Course Hero. "The Awakening Study Guide." Course Hero. 7 Feb. 2017. Web. 18 May 2021. <https://www.coursehero.com/lit/The-Awakening/>.
Course Hero. (2017, February 7). The Awakening Study Guide. In Course Hero. Retrieved May 18, 2021, from https://www.coursehero.com/lit/The-Awakening/
(Course Hero, 2017)
Course Hero. "The Awakening Study Guide." February 7, 2017. Accessed May 18, 2021. https://www.coursehero.com/lit/The-Awakening/.
Course Hero, "The Awakening Study Guide," February 7, 2017, accessed May 18, 2021, https://www.coursehero.com/lit/The-Awakening/.
Course Hero Literature Instructor Russell Jaffe provides an in-depth summary and analysis of Chapter 22 from Kate Chopin's novel The Awakening.
One morning on his way to town, Mr. Pontellier stops and consults Doctor Mandelet about Edna's "odd" behavior. He is worried that she lets the housekeeping go and has strange ideas about "the eternal rights of women." Mr. Pontellier is also concerned that she's spending so much time going around town by herself, coming in late, and neglecting her duties to the family. Doctor Mandelet advises Mr. Pontellier to leave Edna alone and not to let her behavior bother him, as it is most likely a "passing whim." The doctor does agree to stop by the Pontellier home to see Edna, however, before Mr. Pontellier leaves.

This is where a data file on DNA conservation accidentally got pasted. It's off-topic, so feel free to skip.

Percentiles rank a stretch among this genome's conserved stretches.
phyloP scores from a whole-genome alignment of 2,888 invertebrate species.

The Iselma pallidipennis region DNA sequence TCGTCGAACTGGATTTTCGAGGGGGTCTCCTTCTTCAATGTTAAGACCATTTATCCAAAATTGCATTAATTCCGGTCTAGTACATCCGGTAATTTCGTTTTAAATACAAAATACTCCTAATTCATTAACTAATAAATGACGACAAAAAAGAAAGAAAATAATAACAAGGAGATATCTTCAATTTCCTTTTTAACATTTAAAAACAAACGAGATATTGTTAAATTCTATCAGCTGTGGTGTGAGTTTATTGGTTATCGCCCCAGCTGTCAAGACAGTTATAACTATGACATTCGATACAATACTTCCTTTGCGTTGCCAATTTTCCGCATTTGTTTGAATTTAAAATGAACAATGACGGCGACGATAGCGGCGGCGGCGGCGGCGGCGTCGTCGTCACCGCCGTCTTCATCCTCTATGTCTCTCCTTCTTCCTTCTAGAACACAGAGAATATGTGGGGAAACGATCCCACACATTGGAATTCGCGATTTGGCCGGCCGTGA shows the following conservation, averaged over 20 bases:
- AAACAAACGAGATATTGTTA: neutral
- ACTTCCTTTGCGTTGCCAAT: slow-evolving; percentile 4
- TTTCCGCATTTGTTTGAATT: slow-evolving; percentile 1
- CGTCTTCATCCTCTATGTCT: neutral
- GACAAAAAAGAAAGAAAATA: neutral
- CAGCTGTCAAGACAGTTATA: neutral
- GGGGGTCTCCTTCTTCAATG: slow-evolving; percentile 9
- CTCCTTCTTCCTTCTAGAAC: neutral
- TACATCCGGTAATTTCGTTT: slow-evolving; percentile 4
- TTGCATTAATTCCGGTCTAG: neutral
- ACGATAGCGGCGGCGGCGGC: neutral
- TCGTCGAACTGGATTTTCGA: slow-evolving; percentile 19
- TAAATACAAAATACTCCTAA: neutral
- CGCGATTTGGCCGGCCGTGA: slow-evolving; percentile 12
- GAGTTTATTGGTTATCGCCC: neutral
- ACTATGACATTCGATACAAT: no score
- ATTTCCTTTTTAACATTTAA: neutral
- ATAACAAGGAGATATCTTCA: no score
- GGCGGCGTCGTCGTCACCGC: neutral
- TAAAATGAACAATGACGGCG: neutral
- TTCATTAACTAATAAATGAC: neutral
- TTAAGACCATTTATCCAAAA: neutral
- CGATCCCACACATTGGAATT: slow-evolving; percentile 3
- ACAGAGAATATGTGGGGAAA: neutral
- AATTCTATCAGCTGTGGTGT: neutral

Doctor Mandelet is an interesting character because he seems relatively unconcerned about Edna's behavior. Even when Léonce Pontellier tells the doctor that he and Edna "meet in the morning at the breakfast table," a delicate way of saying their relationship has ceased to have a sexual component, he doesn't react with outrage at Edna—but he is quick to recognize the possibility that Mr. Pontellier has mistreated Edna. His presence acknowledges that adultery is perhaps more common than people acknowledge, even in polite society. He helps to normalize Edna's longings, making her less of a "freak" while simultaneously highlighting her need for absolute independence separate from mere adultery, a different matter altogether.
His advice to just leave Edna to her own devices can be seen as supportive of her, or of women's rights, or both. He does note that "women are not all alike," a notion that might seem obvious but which Léonce Pontellier may not fully understand. Yet Doctor Mandelet also ridicules "pseudo-intellectual women—super-spiritual superior beings." Whatever his opinions of women it is clear that the doctor's wait-and-see attitude comes from his greater experience of diverse human beings and human relationships while Mr. Pontellier seems to be rather naive in his approach.